"Athletes are expected to uphold a very high standard of compliance and now is the time for all members of the clean sport movement to do the same"
The World Anti-Doping Agency’s (WADA’s) Foundation Board took decisive action on Thursday (18 May) on a number of key priorities for WADA that will shape the Way Forward for the Agency and for Clean Sport. The full-day meeting included Board approvals related to:
• development of a graded sanctioning framework for non-compliance by Code Signatories;
• host city selection for the 2019 World Conference on Doping in Sport;
• next steps for the Russian Anti-Doping Agency (RUSADA);
• an Investigations Policy and Framework;
• principles to assist the International Olympic Committee (IOC) for establishing an Independent Testing Authority (ITA);
• development of an International Standard for Education and Information; and
• the 2016 year-end accounts.
The day kicked off with a presentation by Jonathan Taylor, the Chair of WADA’s Independent Compliance Review Committee (CRC), who received Board approval for development of a framework that specifies a range of graded, proportionate and predictable consequences for non-compliance with the World Anti-Doping Code (Code) by a Signatory. With this approval, WADA will be required to amend a very limited number of Code provisions related to compliance; and, will develop an International Standard for Compliance by Signatories. All this will involve a robust stakeholder consultation process starting in early June with the view to seeking approval at the next Board meeting in November 2017 and the changes entering into effect in early 2018.
“WADA is pleased that the Board supports development of a graded sanctioning framework, which addresses the strong call by stakeholders, in particular athletes, for a clear and transparent procedure that addresses non-compliance by Signatories,” said Sir Craig Reedie, WADA President. Beckie Scott, WADA Athlete Committee Chair added, “It is very important that all Signatories are held to the same standards within the Code. Athletes are expected to uphold a very high standard of compliance and now is the time for all members of the clean sport movement to do the same. The WADA Athlete Committee believes this is a critical step towards ensuring a level playing field.”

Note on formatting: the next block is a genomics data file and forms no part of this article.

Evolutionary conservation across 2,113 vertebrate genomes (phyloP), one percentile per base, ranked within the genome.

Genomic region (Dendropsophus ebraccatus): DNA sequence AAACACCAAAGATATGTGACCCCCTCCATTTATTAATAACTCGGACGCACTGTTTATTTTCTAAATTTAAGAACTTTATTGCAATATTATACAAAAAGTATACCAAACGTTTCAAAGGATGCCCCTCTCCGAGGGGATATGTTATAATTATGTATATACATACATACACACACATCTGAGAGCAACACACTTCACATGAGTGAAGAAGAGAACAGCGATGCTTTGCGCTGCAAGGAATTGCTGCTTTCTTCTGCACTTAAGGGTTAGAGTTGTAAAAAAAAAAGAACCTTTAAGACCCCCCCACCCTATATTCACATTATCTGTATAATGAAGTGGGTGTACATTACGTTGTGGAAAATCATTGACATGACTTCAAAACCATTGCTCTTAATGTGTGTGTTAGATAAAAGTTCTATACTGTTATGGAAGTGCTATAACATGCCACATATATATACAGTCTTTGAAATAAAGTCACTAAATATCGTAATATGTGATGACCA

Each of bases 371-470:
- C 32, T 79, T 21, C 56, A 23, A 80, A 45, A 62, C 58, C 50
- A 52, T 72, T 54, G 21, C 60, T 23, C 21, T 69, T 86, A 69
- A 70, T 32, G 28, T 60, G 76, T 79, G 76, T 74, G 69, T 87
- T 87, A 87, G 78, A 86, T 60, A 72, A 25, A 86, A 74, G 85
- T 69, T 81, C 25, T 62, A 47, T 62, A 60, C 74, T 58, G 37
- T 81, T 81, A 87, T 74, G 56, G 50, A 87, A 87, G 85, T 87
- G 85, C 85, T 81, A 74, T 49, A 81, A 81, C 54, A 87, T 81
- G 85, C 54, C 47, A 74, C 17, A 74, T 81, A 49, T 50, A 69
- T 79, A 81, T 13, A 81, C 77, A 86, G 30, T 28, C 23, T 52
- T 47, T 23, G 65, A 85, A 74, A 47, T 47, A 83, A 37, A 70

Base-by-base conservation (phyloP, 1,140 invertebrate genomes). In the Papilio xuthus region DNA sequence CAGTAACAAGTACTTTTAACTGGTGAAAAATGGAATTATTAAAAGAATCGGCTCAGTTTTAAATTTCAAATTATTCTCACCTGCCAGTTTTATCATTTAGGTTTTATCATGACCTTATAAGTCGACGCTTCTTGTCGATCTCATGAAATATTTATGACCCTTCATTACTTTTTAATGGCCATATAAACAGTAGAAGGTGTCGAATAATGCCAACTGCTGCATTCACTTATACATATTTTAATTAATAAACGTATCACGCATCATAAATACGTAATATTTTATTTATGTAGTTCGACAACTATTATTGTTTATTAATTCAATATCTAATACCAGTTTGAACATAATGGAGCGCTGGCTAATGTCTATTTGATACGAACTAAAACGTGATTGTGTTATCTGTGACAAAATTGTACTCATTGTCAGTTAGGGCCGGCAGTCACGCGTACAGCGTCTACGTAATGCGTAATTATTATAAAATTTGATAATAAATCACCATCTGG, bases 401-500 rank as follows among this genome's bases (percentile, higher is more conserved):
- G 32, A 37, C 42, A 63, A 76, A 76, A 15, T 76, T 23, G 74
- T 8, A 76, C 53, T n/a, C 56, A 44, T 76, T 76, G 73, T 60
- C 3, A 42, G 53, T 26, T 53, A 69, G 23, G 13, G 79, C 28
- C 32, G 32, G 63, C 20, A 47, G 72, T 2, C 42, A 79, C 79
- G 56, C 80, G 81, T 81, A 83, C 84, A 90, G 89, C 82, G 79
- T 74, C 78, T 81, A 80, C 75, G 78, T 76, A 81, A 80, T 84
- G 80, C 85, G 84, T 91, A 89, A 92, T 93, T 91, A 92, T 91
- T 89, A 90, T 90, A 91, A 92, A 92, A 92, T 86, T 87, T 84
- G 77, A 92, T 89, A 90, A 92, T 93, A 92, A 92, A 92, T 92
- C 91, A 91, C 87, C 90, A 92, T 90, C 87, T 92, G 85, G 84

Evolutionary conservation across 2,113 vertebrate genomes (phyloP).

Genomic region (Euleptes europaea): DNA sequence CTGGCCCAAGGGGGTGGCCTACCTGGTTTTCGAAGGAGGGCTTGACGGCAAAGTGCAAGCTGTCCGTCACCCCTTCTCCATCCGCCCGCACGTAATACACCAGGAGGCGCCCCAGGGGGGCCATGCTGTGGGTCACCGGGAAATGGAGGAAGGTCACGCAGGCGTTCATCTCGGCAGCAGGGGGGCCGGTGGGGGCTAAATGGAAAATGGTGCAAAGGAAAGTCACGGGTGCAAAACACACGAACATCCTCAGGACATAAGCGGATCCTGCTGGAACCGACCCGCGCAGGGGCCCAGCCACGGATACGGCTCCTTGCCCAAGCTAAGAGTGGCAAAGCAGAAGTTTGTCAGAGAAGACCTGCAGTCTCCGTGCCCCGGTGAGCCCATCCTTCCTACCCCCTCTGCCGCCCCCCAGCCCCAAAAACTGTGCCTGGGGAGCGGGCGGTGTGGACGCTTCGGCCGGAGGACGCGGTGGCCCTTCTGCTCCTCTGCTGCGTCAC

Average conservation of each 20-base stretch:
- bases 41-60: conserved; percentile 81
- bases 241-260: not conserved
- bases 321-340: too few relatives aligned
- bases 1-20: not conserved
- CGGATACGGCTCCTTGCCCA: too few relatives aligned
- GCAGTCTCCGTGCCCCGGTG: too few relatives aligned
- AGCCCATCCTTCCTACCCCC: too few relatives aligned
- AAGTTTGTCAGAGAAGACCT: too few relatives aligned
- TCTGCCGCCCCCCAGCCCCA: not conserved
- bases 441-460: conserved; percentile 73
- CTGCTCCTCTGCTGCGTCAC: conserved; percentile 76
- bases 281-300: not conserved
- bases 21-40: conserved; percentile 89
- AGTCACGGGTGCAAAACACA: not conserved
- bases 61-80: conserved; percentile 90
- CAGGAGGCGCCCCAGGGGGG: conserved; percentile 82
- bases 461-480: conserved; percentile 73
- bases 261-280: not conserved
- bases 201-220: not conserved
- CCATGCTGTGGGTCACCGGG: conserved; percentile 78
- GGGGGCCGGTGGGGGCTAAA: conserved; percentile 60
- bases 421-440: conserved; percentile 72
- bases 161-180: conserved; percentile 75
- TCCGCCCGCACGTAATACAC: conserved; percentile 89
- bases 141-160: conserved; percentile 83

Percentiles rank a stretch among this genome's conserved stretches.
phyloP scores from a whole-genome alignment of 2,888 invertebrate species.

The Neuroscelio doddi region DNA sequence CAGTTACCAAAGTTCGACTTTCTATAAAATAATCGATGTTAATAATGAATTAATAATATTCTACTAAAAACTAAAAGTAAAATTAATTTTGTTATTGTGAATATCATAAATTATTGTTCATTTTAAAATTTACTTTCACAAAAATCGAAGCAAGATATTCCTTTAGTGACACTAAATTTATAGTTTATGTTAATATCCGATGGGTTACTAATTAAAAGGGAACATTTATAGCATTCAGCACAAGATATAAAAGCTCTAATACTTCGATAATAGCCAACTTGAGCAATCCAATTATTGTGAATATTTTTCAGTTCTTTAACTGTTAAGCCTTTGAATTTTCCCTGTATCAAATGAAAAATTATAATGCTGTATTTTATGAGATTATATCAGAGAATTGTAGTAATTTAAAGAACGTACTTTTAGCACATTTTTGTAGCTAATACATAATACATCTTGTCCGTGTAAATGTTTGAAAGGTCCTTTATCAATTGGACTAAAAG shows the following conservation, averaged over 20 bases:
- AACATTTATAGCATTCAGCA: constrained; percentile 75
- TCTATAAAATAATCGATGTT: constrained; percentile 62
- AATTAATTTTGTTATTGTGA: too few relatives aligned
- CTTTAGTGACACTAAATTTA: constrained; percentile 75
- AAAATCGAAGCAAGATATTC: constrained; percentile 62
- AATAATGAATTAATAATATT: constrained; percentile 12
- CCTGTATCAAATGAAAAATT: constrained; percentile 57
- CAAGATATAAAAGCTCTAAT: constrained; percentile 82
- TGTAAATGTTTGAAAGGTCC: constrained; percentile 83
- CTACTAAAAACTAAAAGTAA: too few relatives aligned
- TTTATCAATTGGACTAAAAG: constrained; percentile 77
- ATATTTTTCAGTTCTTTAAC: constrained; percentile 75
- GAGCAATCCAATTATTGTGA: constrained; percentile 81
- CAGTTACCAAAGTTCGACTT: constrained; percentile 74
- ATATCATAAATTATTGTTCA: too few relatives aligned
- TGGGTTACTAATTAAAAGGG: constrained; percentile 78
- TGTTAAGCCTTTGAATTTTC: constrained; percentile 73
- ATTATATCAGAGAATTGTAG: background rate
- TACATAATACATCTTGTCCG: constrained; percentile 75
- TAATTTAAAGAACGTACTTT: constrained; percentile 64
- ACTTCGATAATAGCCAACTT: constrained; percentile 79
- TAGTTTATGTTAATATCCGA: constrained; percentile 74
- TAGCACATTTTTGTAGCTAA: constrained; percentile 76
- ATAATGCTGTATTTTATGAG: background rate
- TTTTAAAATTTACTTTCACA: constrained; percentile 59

On the topic of Code review, the Board will consider, in November 2017, a third revision process of the Code – the scope of which will be discussed at that time. In addition to the above-noted amendments concerning compliance, the review will take into account other recommendations that emerged from the November 2016 Board related to WADA’s governance and creation of the ITA. The review would require stakeholder consultation, which would culminate with approval and acceptance at the next World Conference on Doping in Sport.
In this regard, after hearing from Poland’s Minister of Sport and Tourism, Witold Bańka and Katowice’s Mayor, Marcin Krupa, the Board approved Katowice, Poland as host for the fifth World Conference, which is to be held in November 2019. Messrs. Bańka and Krupa gave Members a preview of what they could expect from Katowice – a European destination that has a depth of experience in hosting major events. Addressing the room, they said, “There are many reasons for holding this event in Poland, not the least of which is our country’s long-held, strong, commitment to the fight against doping in sport. We look forward to welcoming Members in numbers for a successful Conference in our vibrant sporting country with modern infrastructure and dynamic, welcoming people.”
The Board also approved a recommendation by the CRC that RUSADA be permitted to plan, co-ordinate and execute testing using its trained Doping Control Officers (DCOs) under the supervision of two WADA-appointed international experts and UK Anti-Doping (UKAD) once a number of conditions have been met.
The Board noted that these conditions are to be met within a matter of weeks.